Warner Bros Canada

Inherent Vice is an incomprehensible pleasure

By Alexander Kim, January 15 2015 —

Director Paul Thomas Anderson’s latest film, Inherent Vice, makes no sense. And that’s the point.

Set in Los Angeles in 1970, the tail end of the hippie era, the film is an absurdist satire of the systems of power in American society. To an outsider looking in, normal folks are fucking insane.

Based on the novel by Thomas Pynchon, the film begins the way many detective stories do — with a beautiful woman enlisting the help of a private eye.

Inherent Vice’s investigator is Larry “Doc” Sportello (Joaquin Phoenix), a perpetually high hippie with mutton chops and dirty feet. Shasta Fay Hepworth (Katherine Waterston), Doc’s “ex-old lady,” needs his help stopping a plot to have her billionaire boyfriend admitted to a mental institution by his wife (and his wife’s boyfriend). Doc is soon tangled up in a conspiracy involving the Aryan Brotherhood, a surf-rock saxophonist turned government snitch and “the Golden Fang,” which is either a mysterious boat owned by a reformed communist, an Indo-Chinese drug cartel, a syndicate of dentists (“For tax purposes. All legit.”) or a sanitarium associated with the FBI. It’s all connected, man.

As Doc follows the clues he meets the strange characters of L.A. In one scene, he’s riding in a car that’s pulled over by terrified cops. The cops, guns drawn, explain that “any gathering of three or more civilians is now considered a possible cult.” In another scene, a psychiatrist gives Doc a tour of a “loony bin” staffed by people with swastika face tattoos and security guards dressed as Jesus. It’s a pleasure to watch Doc bewildered by the so-called squares.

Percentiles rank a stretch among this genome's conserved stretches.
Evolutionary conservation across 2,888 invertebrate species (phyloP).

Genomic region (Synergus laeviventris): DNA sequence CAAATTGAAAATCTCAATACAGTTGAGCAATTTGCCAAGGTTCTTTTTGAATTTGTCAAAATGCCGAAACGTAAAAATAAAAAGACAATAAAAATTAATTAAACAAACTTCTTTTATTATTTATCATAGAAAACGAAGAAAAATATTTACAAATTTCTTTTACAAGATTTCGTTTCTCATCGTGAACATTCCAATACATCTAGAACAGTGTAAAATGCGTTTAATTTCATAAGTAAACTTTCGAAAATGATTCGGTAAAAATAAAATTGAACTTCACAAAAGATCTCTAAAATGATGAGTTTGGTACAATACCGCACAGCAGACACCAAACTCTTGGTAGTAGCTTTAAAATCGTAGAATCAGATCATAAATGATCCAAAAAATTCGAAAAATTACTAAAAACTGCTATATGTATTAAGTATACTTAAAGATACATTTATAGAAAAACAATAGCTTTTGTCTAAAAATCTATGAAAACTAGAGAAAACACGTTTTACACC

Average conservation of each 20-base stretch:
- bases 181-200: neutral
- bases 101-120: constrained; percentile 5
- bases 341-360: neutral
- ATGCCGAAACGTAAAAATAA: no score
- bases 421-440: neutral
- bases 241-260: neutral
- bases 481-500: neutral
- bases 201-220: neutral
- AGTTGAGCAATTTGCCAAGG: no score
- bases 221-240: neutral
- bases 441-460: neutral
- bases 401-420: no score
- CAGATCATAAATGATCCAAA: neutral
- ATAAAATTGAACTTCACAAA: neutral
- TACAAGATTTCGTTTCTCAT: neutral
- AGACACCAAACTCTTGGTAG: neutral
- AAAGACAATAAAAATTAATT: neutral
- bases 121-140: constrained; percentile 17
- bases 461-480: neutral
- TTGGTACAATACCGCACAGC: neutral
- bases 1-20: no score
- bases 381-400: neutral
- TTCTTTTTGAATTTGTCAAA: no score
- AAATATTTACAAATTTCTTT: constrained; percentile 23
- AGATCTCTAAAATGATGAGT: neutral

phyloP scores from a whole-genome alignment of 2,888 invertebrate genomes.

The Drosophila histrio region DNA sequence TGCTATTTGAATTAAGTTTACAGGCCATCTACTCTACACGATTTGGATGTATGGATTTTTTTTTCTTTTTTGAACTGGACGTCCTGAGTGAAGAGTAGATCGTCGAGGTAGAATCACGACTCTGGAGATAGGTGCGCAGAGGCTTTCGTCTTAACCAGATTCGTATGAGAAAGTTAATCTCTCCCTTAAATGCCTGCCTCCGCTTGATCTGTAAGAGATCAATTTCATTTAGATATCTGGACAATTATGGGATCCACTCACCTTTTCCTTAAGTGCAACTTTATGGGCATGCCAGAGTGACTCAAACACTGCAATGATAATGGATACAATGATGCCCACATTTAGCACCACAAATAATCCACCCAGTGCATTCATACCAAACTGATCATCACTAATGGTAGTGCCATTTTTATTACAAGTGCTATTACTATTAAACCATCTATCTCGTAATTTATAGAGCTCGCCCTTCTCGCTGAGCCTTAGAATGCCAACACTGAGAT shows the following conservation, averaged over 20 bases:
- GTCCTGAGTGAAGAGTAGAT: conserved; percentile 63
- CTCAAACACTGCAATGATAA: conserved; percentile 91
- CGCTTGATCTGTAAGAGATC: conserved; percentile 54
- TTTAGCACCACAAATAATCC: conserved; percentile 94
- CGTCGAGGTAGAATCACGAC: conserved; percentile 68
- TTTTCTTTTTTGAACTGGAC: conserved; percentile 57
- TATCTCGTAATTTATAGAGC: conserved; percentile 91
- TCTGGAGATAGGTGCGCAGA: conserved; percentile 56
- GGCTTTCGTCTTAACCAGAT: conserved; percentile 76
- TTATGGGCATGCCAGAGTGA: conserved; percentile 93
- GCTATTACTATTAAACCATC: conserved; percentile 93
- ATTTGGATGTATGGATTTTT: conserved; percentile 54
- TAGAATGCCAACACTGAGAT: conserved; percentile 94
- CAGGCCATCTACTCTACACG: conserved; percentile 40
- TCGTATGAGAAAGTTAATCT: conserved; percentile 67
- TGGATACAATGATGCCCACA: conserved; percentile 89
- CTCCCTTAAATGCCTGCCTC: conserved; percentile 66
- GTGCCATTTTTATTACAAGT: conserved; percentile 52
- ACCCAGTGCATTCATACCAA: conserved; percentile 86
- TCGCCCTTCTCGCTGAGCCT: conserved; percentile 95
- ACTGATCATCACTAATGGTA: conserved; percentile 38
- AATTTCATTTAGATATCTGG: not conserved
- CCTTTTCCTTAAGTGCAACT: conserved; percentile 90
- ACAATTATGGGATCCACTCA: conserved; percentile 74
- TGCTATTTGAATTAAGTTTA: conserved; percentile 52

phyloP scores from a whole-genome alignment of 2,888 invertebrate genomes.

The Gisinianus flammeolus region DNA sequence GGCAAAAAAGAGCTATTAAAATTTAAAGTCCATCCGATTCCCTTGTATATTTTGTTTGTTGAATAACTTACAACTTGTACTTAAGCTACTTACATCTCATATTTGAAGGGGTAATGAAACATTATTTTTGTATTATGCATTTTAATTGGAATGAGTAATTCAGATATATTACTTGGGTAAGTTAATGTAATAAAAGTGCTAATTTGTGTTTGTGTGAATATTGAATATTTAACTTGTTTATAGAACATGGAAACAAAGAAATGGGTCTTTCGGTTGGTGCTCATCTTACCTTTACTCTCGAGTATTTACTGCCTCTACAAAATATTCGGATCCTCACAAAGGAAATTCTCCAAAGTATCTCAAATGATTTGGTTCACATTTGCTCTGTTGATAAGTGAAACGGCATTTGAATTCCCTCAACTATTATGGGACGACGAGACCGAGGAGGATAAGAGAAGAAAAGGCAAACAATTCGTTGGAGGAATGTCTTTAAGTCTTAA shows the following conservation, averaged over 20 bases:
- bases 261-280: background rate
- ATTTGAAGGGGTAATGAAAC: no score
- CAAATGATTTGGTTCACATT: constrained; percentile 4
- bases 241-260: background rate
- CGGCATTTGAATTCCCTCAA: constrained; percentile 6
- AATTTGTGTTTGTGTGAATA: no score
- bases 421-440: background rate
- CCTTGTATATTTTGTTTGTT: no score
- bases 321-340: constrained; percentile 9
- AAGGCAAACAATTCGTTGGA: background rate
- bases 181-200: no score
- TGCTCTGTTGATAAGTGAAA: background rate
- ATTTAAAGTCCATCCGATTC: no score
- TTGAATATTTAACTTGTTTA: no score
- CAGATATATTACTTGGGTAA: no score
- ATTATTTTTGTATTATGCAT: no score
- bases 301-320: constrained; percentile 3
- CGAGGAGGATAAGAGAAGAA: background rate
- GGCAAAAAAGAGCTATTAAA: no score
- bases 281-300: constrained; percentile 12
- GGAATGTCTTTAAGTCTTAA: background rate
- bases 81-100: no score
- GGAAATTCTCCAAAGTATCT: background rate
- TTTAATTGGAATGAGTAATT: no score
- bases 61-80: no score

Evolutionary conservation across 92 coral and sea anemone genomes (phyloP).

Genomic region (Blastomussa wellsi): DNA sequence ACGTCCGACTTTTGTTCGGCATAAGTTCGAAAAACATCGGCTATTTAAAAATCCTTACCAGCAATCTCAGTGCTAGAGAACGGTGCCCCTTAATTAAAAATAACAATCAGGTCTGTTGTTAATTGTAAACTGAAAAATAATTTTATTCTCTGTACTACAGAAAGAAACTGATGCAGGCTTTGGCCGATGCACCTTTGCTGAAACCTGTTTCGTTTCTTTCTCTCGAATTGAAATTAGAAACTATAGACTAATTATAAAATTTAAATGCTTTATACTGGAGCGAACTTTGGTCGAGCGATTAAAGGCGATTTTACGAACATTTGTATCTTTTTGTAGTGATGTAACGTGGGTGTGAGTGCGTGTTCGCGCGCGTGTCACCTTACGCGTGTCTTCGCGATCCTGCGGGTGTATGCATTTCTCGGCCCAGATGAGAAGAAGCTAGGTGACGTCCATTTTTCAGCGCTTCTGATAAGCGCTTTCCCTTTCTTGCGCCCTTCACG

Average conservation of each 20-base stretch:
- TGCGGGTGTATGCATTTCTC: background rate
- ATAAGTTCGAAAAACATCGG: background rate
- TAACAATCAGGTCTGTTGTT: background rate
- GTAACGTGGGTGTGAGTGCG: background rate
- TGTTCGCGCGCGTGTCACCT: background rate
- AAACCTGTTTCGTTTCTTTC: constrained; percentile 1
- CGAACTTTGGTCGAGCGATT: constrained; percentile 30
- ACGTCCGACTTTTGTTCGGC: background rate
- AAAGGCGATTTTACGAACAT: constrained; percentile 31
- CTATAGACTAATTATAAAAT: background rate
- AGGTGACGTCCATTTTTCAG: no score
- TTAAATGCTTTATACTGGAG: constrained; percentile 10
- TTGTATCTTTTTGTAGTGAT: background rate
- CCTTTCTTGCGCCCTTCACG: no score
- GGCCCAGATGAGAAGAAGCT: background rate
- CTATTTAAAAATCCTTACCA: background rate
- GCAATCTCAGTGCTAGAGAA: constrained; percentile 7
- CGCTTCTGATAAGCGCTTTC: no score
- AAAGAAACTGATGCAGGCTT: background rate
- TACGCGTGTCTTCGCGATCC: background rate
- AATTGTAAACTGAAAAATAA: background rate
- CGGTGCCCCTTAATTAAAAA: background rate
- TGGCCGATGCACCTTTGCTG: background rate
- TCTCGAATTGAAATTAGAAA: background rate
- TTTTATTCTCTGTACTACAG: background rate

Phoenix plays Doc brilliantly and his drugged confusion is a source of laughs. In one scene, Doc hands off 100 kilos of heroin to an all-American family of four. He tries to make small talk as the father and preteen son move the drugs from his trunk to theirs. The mother and teenage daughter give him the finger and Doc stares at them, befuddled.

Inherent Vice features many standout performances. Josh Brolin gives a great comedic performance as Christian “Bigfoot” Bjornsen, an LAPD detective with “a flat-top of Flintstone proportions and a twinkle in his eye that can only say ‘civil rights violations.’” Also noteworthy is Joanna Newsom as Sortilège, Doc’s (possibly imaginary) friend and the film’s narrator. Newsom delivers hard-boiled monologues mashed up with new age astrological nonsense, a perfect sum of the film’s tone.

Inherent Vice is not a typical detective story. The plot is impossible to follow. We don’t find out whodunit. This can be frustrating, but if you can let go of the need for coherence, there’s a lot to appreciate.

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